Well, as horrible as that is, there was something that is even more horrific, that looked senseless, that looked meaningless. So meaningless that the Jews called it a stumbling block and the Greeks called it foolishness. For the Jews couldn't understand how that could be a blessing when they said, "Cursed be the man that hangs on the tree." It was ridiculous. So ridiculous the way we look at it that God didn't even watch it. The Father turned his back on his Son and earth started protesting. Midday became like midnight. Peter and six disciples went back fishing, and two on the road from Jerusalem went back to Emmaus. It was horrible. Nothing good could come out of that. But you have to hang around long enough because three days later God caused it to work together for good because God had a purpose to bring out of it. Sure enough, on Friday it looked meaningless, it looked ridiculous. On Saturday it looked hopeless. But on Sunday morning God brought treasure out of what seemed to be trash. On Sunday morning he rose from the dead with all power in his hands.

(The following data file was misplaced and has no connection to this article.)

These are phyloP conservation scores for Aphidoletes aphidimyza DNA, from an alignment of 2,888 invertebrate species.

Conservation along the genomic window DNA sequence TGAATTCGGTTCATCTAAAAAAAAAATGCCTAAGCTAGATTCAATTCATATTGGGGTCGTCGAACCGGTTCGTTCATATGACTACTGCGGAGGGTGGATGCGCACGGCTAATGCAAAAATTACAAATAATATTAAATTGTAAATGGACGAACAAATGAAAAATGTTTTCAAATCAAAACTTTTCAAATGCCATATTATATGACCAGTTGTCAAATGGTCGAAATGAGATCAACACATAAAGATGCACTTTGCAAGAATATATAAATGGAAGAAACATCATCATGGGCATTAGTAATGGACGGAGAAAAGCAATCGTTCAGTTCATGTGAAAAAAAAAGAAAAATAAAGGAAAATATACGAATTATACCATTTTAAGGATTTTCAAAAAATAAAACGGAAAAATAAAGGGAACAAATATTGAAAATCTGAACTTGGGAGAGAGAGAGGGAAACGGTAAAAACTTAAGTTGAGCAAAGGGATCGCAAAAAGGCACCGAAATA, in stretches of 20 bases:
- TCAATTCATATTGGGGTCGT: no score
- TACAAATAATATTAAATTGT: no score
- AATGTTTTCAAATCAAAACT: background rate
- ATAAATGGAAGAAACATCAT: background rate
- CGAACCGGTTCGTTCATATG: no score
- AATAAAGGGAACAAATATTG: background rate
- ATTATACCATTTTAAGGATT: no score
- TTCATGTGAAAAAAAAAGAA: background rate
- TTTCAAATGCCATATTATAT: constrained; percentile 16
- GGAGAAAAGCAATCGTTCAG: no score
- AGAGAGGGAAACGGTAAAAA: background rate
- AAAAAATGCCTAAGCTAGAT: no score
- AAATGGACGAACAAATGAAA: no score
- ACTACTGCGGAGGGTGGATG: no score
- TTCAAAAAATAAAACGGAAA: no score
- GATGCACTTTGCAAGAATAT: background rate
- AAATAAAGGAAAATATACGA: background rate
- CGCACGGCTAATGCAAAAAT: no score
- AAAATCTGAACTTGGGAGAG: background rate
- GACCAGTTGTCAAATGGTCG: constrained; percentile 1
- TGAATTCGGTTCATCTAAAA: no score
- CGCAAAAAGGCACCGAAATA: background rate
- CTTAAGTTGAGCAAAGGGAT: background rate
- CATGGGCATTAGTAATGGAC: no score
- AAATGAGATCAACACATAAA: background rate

I want to tell you today that God is one who can take a groan and bring glory out of it. God is able to take your life and straighten it out so that you can bless his name for what he has done. Yes. There will be glory, wondrous glory. Glory around the throne of God. Glory, giving him praise. Glory, lifting his name. Glory. He turns our groans into glory, and we will exalt and rejoice in him while we exalt him forevermore.
Robert Smith, Jr. serves as professor of Christian preaching at Beeson Divinity School in Birmingham, Alabama.